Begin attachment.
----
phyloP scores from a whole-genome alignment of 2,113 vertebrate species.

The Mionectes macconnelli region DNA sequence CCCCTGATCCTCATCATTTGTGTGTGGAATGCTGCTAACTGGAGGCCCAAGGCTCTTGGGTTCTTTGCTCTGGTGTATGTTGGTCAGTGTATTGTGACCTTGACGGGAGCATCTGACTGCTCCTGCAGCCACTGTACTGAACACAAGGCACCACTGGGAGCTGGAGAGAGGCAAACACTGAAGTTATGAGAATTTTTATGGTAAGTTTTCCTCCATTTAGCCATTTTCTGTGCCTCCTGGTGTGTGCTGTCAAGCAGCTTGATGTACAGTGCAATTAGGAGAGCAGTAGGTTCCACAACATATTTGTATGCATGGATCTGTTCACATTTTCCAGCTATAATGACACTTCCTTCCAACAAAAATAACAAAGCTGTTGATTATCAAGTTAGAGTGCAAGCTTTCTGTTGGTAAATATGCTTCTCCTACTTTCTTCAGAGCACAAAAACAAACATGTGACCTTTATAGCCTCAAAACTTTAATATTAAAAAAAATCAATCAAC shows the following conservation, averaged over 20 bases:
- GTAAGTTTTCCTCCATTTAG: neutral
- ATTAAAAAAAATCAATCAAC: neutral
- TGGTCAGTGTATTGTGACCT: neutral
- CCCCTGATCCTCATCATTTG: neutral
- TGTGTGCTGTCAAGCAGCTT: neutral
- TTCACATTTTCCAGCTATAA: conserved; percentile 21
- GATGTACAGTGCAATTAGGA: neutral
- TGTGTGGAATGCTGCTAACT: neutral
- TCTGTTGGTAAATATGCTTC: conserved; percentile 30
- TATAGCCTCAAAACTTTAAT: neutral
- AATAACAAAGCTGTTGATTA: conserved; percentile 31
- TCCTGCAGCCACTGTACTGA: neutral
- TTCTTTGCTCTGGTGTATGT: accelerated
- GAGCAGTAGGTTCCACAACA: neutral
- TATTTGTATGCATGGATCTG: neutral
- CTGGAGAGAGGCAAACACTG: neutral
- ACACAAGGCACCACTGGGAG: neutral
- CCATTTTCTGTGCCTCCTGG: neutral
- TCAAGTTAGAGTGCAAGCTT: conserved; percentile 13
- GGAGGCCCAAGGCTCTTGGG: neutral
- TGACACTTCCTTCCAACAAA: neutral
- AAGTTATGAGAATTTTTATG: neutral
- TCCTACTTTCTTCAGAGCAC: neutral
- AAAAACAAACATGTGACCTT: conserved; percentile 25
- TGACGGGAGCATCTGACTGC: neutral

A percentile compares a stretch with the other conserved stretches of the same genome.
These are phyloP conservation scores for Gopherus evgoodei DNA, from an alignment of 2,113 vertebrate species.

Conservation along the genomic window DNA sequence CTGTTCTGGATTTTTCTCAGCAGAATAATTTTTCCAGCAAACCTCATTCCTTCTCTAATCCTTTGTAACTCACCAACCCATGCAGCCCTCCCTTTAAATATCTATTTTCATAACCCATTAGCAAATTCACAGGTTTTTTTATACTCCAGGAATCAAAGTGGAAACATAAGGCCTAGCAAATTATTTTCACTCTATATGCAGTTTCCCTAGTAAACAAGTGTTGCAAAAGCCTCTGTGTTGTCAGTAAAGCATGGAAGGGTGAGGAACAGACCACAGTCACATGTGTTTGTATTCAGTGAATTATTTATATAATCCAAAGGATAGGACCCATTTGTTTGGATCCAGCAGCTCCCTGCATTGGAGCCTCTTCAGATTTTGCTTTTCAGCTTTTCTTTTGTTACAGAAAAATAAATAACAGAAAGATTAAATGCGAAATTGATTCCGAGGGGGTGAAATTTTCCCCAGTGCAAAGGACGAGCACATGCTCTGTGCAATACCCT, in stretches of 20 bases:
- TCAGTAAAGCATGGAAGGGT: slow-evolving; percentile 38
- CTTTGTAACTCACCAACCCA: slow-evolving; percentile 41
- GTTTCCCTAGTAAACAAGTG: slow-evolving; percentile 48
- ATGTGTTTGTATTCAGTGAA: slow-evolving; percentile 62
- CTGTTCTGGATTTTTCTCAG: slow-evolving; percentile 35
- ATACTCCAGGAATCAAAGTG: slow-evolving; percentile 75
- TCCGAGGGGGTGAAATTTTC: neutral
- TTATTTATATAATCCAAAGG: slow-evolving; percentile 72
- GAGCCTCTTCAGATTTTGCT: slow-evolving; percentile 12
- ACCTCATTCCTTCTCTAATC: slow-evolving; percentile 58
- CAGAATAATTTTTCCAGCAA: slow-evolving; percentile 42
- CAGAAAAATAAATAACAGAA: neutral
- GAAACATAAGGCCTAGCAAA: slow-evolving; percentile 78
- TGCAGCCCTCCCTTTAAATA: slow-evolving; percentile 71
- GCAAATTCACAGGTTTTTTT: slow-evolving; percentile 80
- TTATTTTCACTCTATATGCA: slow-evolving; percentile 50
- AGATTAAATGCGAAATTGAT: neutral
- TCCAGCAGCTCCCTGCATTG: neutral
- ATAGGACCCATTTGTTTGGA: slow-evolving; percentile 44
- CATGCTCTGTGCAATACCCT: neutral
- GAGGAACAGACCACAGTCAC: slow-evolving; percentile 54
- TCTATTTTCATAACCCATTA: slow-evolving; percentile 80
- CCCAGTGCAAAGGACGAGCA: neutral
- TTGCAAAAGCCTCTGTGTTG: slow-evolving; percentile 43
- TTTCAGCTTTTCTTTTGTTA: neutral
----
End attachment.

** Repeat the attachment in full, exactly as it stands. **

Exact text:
phyloP scores from a whole-genome alignment of 2,113 vertebrate species.

The Mionectes macconnelli region DNA sequence CCCCTGATCCTCATCATTTGTGTGTGGAATGCTGCTAACTGGAGGCCCAAGGCTCTTGGGTTCTTTGCTCTGGTGTATGTTGGTCAGTGTATTGTGACCTTGACGGGAGCATCTGACTGCTCCTGCAGCCACTGTACTGAACACAAGGCACCACTGGGAGCTGGAGAGAGGCAAACACTGAAGTTATGAGAATTTTTATGGTAAGTTTTCCTCCATTTAGCCATTTTCTGTGCCTCCTGGTGTGTGCTGTCAAGCAGCTTGATGTACAGTGCAATTAGGAGAGCAGTAGGTTCCACAACATATTTGTATGCATGGATCTGTTCACATTTTCCAGCTATAATGACACTTCCTTCCAACAAAAATAACAAAGCTGTTGATTATCAAGTTAGAGTGCAAGCTTTCTGTTGGTAAATATGCTTCTCCTACTTTCTTCAGAGCACAAAAACAAACATGTGACCTTTATAGCCTCAAAACTTTAATATTAAAAAAAATCAATCAAC shows the following conservation, averaged over 20 bases:
- GTAAGTTTTCCTCCATTTAG: neutral
- ATTAAAAAAAATCAATCAAC: neutral
- TGGTCAGTGTATTGTGACCT: neutral
- CCCCTGATCCTCATCATTTG: neutral
- TGTGTGCTGTCAAGCAGCTT: neutral
- TTCACATTTTCCAGCTATAA: conserved; percentile 21
- GATGTACAGTGCAATTAGGA: neutral
- TGTGTGGAATGCTGCTAACT: neutral
- TCTGTTGGTAAATATGCTTC: conserved; percentile 30
- TATAGCCTCAAAACTTTAAT: neutral
- AATAACAAAGCTGTTGATTA: conserved; percentile 31
- TCCTGCAGCCACTGTACTGA: neutral
- TTCTTTGCTCTGGTGTATGT: accelerated
- GAGCAGTAGGTTCCACAACA: neutral
- TATTTGTATGCATGGATCTG: neutral
- CTGGAGAGAGGCAAACACTG: neutral
- ACACAAGGCACCACTGGGAG: neutral
- CCATTTTCTGTGCCTCCTGG: neutral
- TCAAGTTAGAGTGCAAGCTT: conserved; percentile 13
- GGAGGCCCAAGGCTCTTGGG: neutral
- TGACACTTCCTTCCAACAAA: neutral
- AAGTTATGAGAATTTTTATG: neutral
- TCCTACTTTCTTCAGAGCAC: neutral
- AAAAACAAACATGTGACCTT: conserved; percentile 25
- TGACGGGAGCATCTGACTGC: neutral

A percentile compares a stretch with the other conserved stretches of the same genome.
These are phyloP conservation scores for Gopherus evgoodei DNA, from an alignment of 2,113 vertebrate species.

Conservation along the genomic window DNA sequence CTGTTCTGGATTTTTCTCAGCAGAATAATTTTTCCAGCAAACCTCATTCCTTCTCTAATCCTTTGTAACTCACCAACCCATGCAGCCCTCCCTTTAAATATCTATTTTCATAACCCATTAGCAAATTCACAGGTTTTTTTATACTCCAGGAATCAAAGTGGAAACATAAGGCCTAGCAAATTATTTTCACTCTATATGCAGTTTCCCTAGTAAACAAGTGTTGCAAAAGCCTCTGTGTTGTCAGTAAAGCATGGAAGGGTGAGGAACAGACCACAGTCACATGTGTTTGTATTCAGTGAATTATTTATATAATCCAAAGGATAGGACCCATTTGTTTGGATCCAGCAGCTCCCTGCATTGGAGCCTCTTCAGATTTTGCTTTTCAGCTTTTCTTTTGTTACAGAAAAATAAATAACAGAAAGATTAAATGCGAAATTGATTCCGAGGGGGTGAAATTTTCCCCAGTGCAAAGGACGAGCACATGCTCTGTGCAATACCCT, in stretches of 20 bases:
- TCAGTAAAGCATGGAAGGGT: slow-evolving; percentile 38
- CTTTGTAACTCACCAACCCA: slow-evolving; percentile 41
- GTTTCCCTAGTAAACAAGTG: slow-evolving; percentile 48
- ATGTGTTTGTATTCAGTGAA: slow-evolving; percentile 62
- CTGTTCTGGATTTTTCTCAG: slow-evolving; percentile 35
- ATACTCCAGGAATCAAAGTG: slow-evolving; percentile 75
- TCCGAGGGGGTGAAATTTTC: neutral
- TTATTTATATAATCCAAAGG: slow-evolving; percentile 72
- GAGCCTCTTCAGATTTTGCT: slow-evolving; percentile 12
- ACCTCATTCCTTCTCTAATC: slow-evolving; percentile 58
- CAGAATAATTTTTCCAGCAA: slow-evolving; percentile 42
- CAGAAAAATAAATAACAGAA: neutral
- GAAACATAAGGCCTAGCAAA: slow-evolving; percentile 78
- TGCAGCCCTCCCTTTAAATA: slow-evolving; percentile 71
- GCAAATTCACAGGTTTTTTT: slow-evolving; percentile 80
- TTATTTTCACTCTATATGCA: slow-evolving; percentile 50
- AGATTAAATGCGAAATTGAT: neutral
- TCCAGCAGCTCCCTGCATTG: neutral
- ATAGGACCCATTTGTTTGGA: slow-evolving; percentile 44
- CATGCTCTGTGCAATACCCT: neutral
- GAGGAACAGACCACAGTCAC: slow-evolving; percentile 54
- TCTATTTTCATAACCCATTA: slow-evolving; percentile 80
- CCCAGTGCAAAGGACGAGCA: neutral
- TTGCAAAAGCCTCTGTGTTG: slow-evolving; percentile 43
- TTTCAGCTTTTCTTTTGTTA: neutral